Baby octopus braised in garlic butter and soy sauce 飯蛸のバター醤油いため

japanese cake

This was only the second time I saw raw wild caught baby octopus or “Iidako” 飯蛸 in the market and I bought them without hesitation. Although I call it “baby” octopus, it is not a baby or even the young of a large octopus species but just a variety of small octopus. We happened to stop by this market after work on the way home since we had some business to take care of at a near-by location. The last time I found small or baby octopus was at the same market. At that time, I posted grilled baby octopus which was good but a bit on the chewy side. To avoid letting squid or octopus get chewy, I need to cook it either very quickly or for a very long time. Since this was a weekday evening and I didn’t think they would last until the weekend, I did not have much time and I chose the quick approach.

Pictures of the baby octopus, raw, are shown below. (1 lb of which is more than enough for 2 servings as an appetizer). Luckily they were already cleaned and the “beaks” removed (It was a good thing. See this post – in Japanese- to learn how to clean it). After I salted and “kneaded” them in a bowl, I washed them several times with cold running water. Since the first picture (#1) does not show the individual octopus well, I fished one out and placed placed it on top for its portrait (#2). This was one of the larger specimens.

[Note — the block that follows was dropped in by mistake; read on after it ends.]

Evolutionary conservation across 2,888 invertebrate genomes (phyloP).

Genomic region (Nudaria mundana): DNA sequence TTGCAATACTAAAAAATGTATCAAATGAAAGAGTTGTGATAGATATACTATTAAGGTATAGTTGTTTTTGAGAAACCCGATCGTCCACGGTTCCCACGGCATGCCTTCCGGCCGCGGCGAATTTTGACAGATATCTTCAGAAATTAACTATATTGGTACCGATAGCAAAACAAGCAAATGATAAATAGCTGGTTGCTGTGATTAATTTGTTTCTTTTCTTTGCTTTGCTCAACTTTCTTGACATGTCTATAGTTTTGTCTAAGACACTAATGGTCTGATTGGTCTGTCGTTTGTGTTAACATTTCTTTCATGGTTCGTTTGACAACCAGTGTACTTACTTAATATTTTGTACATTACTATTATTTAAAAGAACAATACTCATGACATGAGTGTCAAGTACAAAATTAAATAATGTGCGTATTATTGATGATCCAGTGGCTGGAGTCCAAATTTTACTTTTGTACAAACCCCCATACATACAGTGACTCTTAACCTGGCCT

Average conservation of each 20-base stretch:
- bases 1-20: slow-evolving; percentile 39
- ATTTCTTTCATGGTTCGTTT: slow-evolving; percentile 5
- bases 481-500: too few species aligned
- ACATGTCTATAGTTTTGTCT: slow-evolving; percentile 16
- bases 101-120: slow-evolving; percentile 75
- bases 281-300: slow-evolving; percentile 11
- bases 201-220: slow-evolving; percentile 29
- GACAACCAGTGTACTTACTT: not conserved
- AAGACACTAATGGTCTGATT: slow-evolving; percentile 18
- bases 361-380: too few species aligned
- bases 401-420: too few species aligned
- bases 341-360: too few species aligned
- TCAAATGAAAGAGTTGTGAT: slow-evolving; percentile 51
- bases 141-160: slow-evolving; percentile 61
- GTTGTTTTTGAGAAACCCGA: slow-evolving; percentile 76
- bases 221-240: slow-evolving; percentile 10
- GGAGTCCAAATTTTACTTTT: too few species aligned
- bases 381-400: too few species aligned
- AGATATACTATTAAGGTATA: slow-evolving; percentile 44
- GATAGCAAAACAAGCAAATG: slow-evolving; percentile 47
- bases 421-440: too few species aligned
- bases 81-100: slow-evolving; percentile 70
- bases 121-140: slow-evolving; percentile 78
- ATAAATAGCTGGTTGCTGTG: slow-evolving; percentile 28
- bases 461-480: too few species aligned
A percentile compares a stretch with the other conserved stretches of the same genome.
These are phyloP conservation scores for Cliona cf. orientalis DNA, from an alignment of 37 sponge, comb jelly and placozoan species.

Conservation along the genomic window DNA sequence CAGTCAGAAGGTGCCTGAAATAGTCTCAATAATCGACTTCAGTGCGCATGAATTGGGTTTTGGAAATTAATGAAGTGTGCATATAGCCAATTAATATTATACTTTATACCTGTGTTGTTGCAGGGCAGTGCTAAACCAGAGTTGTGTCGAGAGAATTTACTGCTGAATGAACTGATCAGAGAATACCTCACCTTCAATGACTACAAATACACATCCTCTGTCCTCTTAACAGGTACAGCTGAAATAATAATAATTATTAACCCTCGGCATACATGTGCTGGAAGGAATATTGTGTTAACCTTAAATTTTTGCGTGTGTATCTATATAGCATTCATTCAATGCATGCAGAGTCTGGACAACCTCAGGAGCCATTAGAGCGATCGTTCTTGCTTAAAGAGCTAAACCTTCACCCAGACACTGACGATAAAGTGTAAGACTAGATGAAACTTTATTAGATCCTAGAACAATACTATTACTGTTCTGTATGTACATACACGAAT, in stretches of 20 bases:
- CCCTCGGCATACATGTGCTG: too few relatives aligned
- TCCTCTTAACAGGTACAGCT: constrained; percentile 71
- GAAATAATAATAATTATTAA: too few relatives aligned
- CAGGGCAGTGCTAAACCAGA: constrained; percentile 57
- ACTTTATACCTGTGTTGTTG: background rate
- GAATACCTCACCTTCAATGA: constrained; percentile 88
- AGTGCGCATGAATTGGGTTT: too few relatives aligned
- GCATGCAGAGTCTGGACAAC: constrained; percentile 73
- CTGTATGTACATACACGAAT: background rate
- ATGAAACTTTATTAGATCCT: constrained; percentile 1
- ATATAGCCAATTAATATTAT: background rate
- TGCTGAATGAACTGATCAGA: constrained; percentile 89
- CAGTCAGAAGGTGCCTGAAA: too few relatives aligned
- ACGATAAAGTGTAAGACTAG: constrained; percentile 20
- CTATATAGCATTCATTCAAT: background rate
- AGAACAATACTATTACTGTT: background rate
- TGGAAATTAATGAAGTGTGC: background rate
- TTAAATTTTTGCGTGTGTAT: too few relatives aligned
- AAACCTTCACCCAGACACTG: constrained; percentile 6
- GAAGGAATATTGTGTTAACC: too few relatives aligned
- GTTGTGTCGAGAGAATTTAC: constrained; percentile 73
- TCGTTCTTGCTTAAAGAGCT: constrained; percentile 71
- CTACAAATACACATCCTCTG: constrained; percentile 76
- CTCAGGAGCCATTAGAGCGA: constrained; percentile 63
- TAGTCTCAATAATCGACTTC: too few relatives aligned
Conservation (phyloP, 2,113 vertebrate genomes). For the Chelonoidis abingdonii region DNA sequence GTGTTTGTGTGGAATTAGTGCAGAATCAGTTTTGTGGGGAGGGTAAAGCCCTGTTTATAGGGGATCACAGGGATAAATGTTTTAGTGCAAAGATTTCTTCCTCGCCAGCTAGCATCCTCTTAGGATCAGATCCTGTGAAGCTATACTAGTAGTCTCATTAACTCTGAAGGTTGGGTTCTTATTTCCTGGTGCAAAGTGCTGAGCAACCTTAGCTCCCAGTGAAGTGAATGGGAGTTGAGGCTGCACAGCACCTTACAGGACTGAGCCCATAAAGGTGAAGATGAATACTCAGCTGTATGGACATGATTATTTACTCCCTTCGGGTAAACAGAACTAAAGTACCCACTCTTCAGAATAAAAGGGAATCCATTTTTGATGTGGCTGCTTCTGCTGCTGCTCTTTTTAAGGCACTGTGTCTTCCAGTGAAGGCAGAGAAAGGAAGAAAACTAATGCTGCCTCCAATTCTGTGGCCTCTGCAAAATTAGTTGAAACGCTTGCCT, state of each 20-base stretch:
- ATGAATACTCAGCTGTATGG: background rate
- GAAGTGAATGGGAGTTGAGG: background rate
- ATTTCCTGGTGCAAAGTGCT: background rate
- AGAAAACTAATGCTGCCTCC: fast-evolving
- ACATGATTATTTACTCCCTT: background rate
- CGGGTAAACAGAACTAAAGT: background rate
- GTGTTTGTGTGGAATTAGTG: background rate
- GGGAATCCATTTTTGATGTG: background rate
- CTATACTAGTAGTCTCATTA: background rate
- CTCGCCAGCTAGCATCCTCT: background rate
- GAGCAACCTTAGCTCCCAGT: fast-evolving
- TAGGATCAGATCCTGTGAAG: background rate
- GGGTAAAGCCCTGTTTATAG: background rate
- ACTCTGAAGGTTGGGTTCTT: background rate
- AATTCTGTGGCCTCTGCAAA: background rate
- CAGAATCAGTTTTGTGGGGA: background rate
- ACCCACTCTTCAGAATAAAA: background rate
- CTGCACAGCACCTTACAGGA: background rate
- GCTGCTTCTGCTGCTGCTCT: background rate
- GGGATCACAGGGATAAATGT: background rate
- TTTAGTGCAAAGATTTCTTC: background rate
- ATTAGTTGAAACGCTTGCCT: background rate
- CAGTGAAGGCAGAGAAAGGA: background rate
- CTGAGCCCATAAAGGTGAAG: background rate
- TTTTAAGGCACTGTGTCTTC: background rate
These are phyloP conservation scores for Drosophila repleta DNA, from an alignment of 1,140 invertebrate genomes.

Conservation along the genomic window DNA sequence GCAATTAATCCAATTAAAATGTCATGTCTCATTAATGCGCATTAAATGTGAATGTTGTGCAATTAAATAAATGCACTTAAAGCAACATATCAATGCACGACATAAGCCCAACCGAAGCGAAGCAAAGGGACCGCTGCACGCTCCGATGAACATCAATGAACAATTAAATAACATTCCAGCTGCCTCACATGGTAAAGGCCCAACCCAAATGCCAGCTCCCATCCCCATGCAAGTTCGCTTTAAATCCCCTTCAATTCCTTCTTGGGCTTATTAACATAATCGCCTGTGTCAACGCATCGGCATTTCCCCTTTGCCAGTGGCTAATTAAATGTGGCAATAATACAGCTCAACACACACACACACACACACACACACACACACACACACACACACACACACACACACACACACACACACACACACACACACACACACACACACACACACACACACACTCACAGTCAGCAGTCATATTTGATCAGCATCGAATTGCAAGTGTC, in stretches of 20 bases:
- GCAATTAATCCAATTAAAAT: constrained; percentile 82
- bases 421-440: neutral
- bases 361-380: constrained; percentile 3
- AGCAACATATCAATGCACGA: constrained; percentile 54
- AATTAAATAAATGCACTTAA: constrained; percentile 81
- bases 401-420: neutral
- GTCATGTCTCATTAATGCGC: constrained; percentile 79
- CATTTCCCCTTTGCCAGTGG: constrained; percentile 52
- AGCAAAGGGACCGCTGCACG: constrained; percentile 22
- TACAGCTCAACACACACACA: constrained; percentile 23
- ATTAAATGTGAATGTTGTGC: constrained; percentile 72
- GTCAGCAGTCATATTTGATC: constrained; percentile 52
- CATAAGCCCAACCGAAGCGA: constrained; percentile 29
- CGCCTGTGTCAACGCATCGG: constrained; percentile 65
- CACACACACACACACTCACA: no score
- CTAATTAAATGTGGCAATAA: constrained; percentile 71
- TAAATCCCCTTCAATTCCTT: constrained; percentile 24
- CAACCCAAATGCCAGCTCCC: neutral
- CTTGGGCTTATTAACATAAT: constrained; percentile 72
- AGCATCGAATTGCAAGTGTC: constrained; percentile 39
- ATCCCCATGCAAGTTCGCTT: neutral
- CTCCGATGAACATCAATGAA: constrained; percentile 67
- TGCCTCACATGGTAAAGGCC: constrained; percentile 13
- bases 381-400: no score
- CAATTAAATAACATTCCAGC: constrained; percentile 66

I first parboiled the octopus in rapidly boiling water with a dash of sake (to reduce the “fishy” odor) for 30 seconds (#3). I drained them and cut the larger ones in half or quarters and left the small ones whole. I set them aside.

I melted butter (2 tbs, unsalted) on medium heat and when the butter melted added finely chopped garlic (2 fat cloves). I sautéed for 1 minutes or so until the garlic was fragrant but not browned. I increased the heat and added the parboiled octopus and quickly sautéed for 30-40 seconds and added chopped scallions (3 stalks). I finished the dish with a soy sauce (1/2 tbs) and mirin (1/2 tbs) and cut the heat (#4).

I served them with a sprinkling of Japanese red pepper flakes or ichimi tougarashi 一味唐辛子 (the first picture). This time, the octopus were not tough or chewy at all. They were plump and pleasantly springy in texture which was very nice. They were remarkably fresh and the combinations of butter, garlic and soy sauce cannot go wrong. The mirin added just a slight sweetness to round up the dish. This was a perfect small dish for sake and we had new G-sake from SakeOne with this dish.

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